• Ensuring that all admitted students, including hospitalized ones, feel they are part of the MIT community;
  • Reducing the anxiety and perception of coercion created by the current required medical leave policy;
  • Making the requirements for returning from a medical leave clearer; and
  • Calling for an ongoing review and assessment of new policies and procedures.

CMLH member Taylor Sutton, who graduated last month with a degree in mathematics, experienced some of these issues firsthand in 2013 when he made the decision to take a medical leave after a hospitalization. “Having to deal with the MIT processes and policies — as they existed at the time — didn’t make my life any easier when I was seriously depressed,” says Sutton. “The committee formed its report out of concern for the best interest of students and spent a lot of time debating the right ways to approach each of the problems we identified. I believe we will see improvements to what I went through.”

Specifically, the CMLH recommended that MIT take the following steps:

  • MIT Medical should provide a clear resource for students who are considering or undergoing hospitalization for mental health treatment. The guide, which Barnhart and Stuopis said is already in development in collaboration with students, will include a set of common questions and be easily accessible and regularly updated;
  • To improve MIT’s response to students in crisis, MIT should consider revising its hospital transport procedures, including having MIT Police officers who accompany Emergency Medical Services to on or off campus locations undergo special training for mental health emergencies;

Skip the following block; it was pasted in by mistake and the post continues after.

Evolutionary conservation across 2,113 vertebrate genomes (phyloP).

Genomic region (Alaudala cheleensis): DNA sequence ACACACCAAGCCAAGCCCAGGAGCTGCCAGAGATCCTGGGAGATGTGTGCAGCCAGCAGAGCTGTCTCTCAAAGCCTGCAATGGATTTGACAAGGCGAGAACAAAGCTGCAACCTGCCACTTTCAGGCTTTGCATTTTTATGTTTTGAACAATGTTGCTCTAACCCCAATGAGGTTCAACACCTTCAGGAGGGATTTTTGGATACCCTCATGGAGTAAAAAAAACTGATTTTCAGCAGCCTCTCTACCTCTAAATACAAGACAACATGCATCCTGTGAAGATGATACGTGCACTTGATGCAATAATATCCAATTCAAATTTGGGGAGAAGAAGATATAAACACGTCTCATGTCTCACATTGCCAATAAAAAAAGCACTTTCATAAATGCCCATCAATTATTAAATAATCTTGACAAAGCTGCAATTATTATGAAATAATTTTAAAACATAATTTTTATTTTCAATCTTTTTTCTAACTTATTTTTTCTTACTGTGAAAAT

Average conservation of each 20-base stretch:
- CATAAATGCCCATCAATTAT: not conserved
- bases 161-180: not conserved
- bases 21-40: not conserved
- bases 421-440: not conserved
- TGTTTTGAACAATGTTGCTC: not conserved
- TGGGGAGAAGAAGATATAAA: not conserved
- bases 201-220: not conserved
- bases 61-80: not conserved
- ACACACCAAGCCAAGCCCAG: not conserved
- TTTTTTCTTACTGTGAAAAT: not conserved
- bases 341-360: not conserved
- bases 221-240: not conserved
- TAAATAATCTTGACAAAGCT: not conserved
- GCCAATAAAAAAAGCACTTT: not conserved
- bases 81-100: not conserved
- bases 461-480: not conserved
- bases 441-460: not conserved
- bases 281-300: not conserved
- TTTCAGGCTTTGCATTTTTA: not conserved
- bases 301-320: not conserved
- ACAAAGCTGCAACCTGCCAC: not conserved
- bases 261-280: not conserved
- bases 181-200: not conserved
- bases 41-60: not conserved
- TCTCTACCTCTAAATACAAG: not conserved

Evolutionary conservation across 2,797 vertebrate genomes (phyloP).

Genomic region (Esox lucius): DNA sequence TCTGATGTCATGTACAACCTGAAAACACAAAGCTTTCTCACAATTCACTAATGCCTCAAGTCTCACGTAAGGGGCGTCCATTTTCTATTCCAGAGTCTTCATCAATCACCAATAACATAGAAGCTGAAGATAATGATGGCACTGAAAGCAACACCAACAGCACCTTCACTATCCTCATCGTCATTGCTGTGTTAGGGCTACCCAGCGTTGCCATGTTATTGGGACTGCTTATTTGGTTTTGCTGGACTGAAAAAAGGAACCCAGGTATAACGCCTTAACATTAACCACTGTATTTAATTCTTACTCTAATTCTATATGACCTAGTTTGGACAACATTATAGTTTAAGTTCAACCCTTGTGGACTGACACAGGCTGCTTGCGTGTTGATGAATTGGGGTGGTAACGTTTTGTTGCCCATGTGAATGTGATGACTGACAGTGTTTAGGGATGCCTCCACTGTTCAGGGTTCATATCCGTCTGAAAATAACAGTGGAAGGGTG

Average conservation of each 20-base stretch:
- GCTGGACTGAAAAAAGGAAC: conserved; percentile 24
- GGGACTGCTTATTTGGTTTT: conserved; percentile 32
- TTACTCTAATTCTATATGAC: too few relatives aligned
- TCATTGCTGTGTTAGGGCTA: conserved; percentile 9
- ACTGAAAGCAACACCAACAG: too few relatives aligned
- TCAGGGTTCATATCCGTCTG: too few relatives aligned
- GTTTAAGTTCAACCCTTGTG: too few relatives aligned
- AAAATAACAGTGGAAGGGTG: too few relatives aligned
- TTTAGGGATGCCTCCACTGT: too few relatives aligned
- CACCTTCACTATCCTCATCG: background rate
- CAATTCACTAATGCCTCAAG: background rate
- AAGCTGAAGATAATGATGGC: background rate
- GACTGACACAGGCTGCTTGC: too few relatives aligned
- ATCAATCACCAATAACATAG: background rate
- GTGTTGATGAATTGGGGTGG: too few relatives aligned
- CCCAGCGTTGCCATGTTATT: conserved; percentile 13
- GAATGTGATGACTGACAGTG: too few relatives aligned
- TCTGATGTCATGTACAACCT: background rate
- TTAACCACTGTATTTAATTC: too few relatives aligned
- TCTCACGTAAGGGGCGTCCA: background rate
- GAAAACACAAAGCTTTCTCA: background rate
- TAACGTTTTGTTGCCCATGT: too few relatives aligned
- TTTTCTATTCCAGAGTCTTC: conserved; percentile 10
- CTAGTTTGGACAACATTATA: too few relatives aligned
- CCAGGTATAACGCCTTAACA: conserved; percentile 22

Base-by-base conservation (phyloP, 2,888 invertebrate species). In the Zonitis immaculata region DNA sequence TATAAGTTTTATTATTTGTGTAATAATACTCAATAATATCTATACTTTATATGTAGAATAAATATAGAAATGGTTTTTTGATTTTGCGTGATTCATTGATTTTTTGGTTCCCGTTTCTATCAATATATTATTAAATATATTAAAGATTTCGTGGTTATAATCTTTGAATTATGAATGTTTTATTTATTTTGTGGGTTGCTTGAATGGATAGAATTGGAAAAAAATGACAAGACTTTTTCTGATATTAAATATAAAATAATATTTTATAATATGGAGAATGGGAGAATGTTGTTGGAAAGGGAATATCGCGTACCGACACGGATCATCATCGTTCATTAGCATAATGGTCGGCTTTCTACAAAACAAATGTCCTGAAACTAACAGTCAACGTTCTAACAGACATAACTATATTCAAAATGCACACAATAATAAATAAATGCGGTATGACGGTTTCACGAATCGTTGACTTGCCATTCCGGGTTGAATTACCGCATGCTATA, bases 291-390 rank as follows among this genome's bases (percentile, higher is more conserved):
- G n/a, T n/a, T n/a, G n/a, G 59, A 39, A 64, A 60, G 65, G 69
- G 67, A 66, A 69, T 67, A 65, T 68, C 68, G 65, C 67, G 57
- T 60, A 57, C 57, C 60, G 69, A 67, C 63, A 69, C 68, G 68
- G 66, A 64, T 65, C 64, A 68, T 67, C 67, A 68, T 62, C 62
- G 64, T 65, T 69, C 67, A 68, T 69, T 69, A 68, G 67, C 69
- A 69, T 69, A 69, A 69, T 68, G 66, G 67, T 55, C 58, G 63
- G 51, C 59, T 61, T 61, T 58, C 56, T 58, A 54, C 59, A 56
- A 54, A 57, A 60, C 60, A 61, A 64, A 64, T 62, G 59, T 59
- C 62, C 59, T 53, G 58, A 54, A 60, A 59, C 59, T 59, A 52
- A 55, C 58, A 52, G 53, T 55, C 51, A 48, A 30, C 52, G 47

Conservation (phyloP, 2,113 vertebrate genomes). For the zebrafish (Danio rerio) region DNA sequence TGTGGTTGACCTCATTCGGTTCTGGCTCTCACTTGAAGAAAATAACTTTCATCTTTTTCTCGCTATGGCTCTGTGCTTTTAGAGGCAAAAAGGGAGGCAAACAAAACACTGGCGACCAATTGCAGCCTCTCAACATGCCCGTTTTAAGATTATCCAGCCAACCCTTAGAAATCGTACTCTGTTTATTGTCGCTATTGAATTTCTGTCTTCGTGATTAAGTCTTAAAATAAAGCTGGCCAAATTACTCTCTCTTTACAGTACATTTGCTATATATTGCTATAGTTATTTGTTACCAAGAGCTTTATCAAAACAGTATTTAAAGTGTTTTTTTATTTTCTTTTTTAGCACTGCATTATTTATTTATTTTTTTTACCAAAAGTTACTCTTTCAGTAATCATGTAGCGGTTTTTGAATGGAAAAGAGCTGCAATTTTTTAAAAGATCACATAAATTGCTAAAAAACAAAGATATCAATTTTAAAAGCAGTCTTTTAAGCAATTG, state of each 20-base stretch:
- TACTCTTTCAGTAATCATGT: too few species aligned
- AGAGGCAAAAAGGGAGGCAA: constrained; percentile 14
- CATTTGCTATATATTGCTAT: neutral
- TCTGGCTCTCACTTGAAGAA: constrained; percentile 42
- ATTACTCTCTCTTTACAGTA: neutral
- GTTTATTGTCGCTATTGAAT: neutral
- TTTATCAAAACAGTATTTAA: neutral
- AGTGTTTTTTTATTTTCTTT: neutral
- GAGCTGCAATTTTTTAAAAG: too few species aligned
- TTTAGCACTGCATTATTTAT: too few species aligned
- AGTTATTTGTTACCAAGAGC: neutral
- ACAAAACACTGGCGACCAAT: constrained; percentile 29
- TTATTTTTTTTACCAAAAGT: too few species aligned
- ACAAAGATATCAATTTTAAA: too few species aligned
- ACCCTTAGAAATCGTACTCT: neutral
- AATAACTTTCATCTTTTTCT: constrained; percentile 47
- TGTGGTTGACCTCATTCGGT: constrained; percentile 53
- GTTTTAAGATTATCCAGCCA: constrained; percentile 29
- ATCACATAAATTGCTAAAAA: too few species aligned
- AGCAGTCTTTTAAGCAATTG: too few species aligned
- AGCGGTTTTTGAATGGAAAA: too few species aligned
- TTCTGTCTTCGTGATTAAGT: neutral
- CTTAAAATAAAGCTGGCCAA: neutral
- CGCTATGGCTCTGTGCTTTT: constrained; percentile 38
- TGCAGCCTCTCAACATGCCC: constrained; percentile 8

• The Division of Student Life’s new Coordination Assistance Response (CARE) Team — three full-time staff members who are now overseeing wellness checks, following up on Dean on Call incidents, and providing direct, personalized support for hospitalized students — should be a consistent point of contact for hospitalized undergraduate and graduate students. They should also work to support residential life teams in the hospitalized student’s residential community, and work to reintegrate students when they are ready to return to campus;
  • To help reaffirm that all admitted students, even hospitalized students, are part of the MIT community, the Institute should make clear that most students who wish to return to campus do so;
  • Additionally, hospitals and MIT Medical should work in collaboration with hospitalized students to plan for treatment and next steps after discharge;
  • Because the perceived threat of the current “Involuntary Medical Leave” policy creates anxiety and the perception of coercion among students, MIT should eliminate the policy and replace it with a newly written “Medical Leave and Return” policy that clearly states the conditions under which a medical leave can be mandated by the Institute;
  • To address student feedback that the medical leave return process can feel “punitive,” the CMLH recommended that requirements be focused on medical treatment rather than external coursework during a student’s time away from campus, and the process should be transparent and confidential; and
  • After two years, MIT should report back to the community about efforts to improve its policies and practices, and all students who return from a medical leave or hospitalization should be offered to complete an anonymous survey to assess whether the concerns addressed by the report are being addressed. 

Topics: Chancellor, MIT Medical, Student life, Health care, Administration, Letters to the Community